This has been a truly weird winter no matter how you view things. Mostly milder than usual, delivering more rain than snow, with a weekly roller-coaster — sometimes daily! — of up-and-down weather swings.
Last Wednesday all enjoyed a crazy sun-filled day with an unseasonable 70 degrees high! Two days later, temperatures barely managed to reach the mid-30s. Naturally, we were served an in-between dingy day of rain and clouds.
Sun, warmth, rain, cold; blue skies, dark clouds, plus a few wind advisory days thrown in just to keep things interesting.
Such vacillating weather might be typical during mercurial March — but for mid-February … in Ohio?
I’m confused and more than a bit disconcerted. Worse, I’m starting to wonder if those bizarre theorists in their tinfoil hats might actually be onto something. And being recently invaded and spied upon by a flock of foreign balloons (or were they alien reconnaissance drones?) hasn’t calmed my overall disquiet.
Luckily I have a woodpile — a fine jumble of logs on silent standby until I get around to their sawing, splitting, and stacking. Better still, these waiting logs are what you’d call my “firewood futures.”
Why? Because this heating season is now covered. Its needs met. In the bag — or more accurately, on the stack. Ricks and cords I have already produced, now drying and awaiting, ready to feed into the stove.
Firewood aplenty to see us through to spring.
This means there’s no longer a frantic rush, no looming threat of an impending freezing doom to keep me working — sawing, splitting, stacking — regardless of rain or snow, ice or cold.
I can work when I want … or not, as the spirit moves, unmotivated by seasonal fickleness.
Not only is that wonderfully fulfilling, but it frees and puts you in a secure place that allows for an additional bonus of work-without-pressure days you can actually enjoy.
Labor becomes pleasure.
For me, working in my woodpile is no small act of therapy — especially in these trying times. I find solace and settling; a perspective I can live with, even if it’s often more by acceptance than agreement or even understanding.
When I split a chunk of ash or walnut, I hold time and energy in my hand. A meaningful contribution to my future.
I also hold history.
A piece of oak or sycamore might have been a sapling when this country was founded. Who knows the storms it has weathered? But I appreciate that lifespan and will burn it with remembrance and due respect.
Just up the road, my woodpile view is of white and yellow patches covering large portions of a neighbor’s yard. Snowdrops and winter aconites. I look up every so often from my work and see them there — the year’s first blooms; reassuring seasonal harbingers.
I also take regular pauses to enjoy the drumming of a certain downy woodpecker who regularly quick-hammers staccato beats from a nearby maple snag. The dapper little bird whacks out announcements like bursts of machine-gun fire. Fast, ringing snaps that carry a long ways.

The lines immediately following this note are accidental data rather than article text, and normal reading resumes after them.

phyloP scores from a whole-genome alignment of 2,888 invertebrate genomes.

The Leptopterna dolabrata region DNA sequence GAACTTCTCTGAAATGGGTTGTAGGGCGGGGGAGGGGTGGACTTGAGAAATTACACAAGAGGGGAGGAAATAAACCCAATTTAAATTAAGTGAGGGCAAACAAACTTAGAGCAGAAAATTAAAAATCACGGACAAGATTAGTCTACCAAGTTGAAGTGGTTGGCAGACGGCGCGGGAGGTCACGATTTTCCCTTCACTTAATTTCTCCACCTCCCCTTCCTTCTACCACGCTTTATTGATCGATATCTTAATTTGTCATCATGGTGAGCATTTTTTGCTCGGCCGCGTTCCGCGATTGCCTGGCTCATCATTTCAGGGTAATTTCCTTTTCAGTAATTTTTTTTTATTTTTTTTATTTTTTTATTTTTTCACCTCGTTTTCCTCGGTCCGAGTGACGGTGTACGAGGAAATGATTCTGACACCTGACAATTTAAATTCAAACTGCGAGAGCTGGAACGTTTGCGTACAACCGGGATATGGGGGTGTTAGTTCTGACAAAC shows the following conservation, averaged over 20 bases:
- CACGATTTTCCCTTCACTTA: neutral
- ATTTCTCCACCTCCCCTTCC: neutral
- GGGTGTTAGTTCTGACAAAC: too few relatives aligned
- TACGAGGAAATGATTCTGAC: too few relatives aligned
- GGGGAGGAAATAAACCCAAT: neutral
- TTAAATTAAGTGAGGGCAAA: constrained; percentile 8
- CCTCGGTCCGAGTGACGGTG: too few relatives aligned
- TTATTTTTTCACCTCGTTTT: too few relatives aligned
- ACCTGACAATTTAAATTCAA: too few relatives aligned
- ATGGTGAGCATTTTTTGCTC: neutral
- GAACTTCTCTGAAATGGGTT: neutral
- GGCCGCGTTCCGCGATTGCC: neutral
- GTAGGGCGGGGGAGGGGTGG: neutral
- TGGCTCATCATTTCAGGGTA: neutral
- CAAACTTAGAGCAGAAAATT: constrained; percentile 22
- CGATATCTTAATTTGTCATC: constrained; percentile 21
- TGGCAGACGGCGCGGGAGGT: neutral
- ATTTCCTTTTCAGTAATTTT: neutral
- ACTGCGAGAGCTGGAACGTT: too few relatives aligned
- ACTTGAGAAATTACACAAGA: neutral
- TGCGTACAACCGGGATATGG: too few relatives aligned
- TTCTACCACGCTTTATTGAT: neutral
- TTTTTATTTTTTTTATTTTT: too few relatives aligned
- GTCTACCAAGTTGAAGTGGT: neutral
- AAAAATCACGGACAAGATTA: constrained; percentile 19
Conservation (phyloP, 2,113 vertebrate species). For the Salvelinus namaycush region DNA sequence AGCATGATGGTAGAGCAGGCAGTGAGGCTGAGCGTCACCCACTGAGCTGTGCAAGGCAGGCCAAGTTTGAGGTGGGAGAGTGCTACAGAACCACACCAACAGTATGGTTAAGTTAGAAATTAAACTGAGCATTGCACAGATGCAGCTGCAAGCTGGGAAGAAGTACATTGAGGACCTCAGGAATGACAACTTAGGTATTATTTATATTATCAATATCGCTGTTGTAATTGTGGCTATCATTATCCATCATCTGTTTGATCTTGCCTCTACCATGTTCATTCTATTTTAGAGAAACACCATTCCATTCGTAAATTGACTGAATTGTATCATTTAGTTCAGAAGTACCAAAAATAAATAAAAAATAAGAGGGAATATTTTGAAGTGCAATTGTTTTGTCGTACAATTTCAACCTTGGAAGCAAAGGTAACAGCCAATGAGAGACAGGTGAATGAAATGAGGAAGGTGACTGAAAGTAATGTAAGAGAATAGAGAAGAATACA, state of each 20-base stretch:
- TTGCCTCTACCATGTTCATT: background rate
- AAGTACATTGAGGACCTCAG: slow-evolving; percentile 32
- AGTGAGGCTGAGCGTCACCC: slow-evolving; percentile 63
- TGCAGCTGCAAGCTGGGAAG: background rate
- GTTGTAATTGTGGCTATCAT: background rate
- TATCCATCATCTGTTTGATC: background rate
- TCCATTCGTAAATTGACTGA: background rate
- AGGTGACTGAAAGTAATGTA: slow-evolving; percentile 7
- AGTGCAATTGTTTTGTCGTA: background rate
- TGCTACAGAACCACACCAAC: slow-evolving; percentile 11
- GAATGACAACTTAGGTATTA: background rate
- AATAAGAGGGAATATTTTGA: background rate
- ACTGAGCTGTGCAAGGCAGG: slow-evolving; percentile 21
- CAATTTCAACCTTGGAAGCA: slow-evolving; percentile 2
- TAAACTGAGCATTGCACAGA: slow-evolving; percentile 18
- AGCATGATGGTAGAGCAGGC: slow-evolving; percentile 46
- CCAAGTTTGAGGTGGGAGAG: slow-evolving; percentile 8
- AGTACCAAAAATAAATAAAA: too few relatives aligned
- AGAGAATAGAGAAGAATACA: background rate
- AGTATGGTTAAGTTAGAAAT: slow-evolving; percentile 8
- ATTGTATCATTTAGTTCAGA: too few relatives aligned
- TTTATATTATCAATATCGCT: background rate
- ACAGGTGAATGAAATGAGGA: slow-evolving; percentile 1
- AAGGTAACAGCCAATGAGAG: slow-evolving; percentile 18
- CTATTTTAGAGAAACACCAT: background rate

There’s much discussion and disagreement among bird experts as to just what message is being delivered by a drumming woodpecker — or even if there is a message. Similar to songs, drumming seems to be a learned behavior, both functionally and neurologically. But is it generally territorial, or a species-specific “come hither” call to co-mingle and procreate?
What amazes me is how these birds always manage to find trees and limbs — or sometimes poles, posts, or parts of a building — that produce the same ringing tone. A downy woodpecker here, on the road side of the river, and another a hundred yards away across the channel in the island’s woods, broadcast almost identical percussive sounds.
The same goes for the slightly larger hairy woodpecker, whose drumming tone is pretty similar, though rhythmically different.
Red-bellied and pileated woodpeckers don’t seem to be quite so concerned with their hammered tones. Not that the drumming of the two species sounds anything alike; there’s no difficulty distinguishing between patterns of the different birds or who’s doing which. But their produced sounds have a range of tonal variations. Maybe a perfectly-tuned instrument is just hard to find.
I’m also now hearing a change and uptick in the cardinals.
No longer content with their usual single-note chirrups — sharp punctuations, an almost metallic “chink” which you hear as they go about their daily business of selecting sunflower seeds from the feeder — males have recently begun singing their song: “What cheer—cheer—cheer!”
A familiar, full-fledged melody, lively, joyous—a song almost unheard since early autumn of last year when the usually boisterous redbirds fell strangely silent, retiring into the underbrush for their post-breeding molt. Afterward, though again resplendent in new scarlet cloaks, the cardinals weren’t given to their usual bursts of song. Now they’ve again found their voice.
The singing starts early, well before the first hint of dawn. Its announcement is twofold.
First: “This is my property; trespassers will not be tolerated!” A territorial proclamation. The avian equivalent of an audible fence.
Second: “I’m single, available, and looking for a meaningful relationship!” The eternal statement of procreation.
Verve and volume have returned, drumming and songs ring out. Blooms appear. Sure signals that somewhere beyond February’s indecision, the seasons are moving, while the earth remains on course … spinning, tilting, following its eternally prescribed elliptical pathway around the sun.
Working in my woodpile bolsters my faith in nature — even as my faith in mankind falters and fades.
Reach Jim McGuire at [email protected]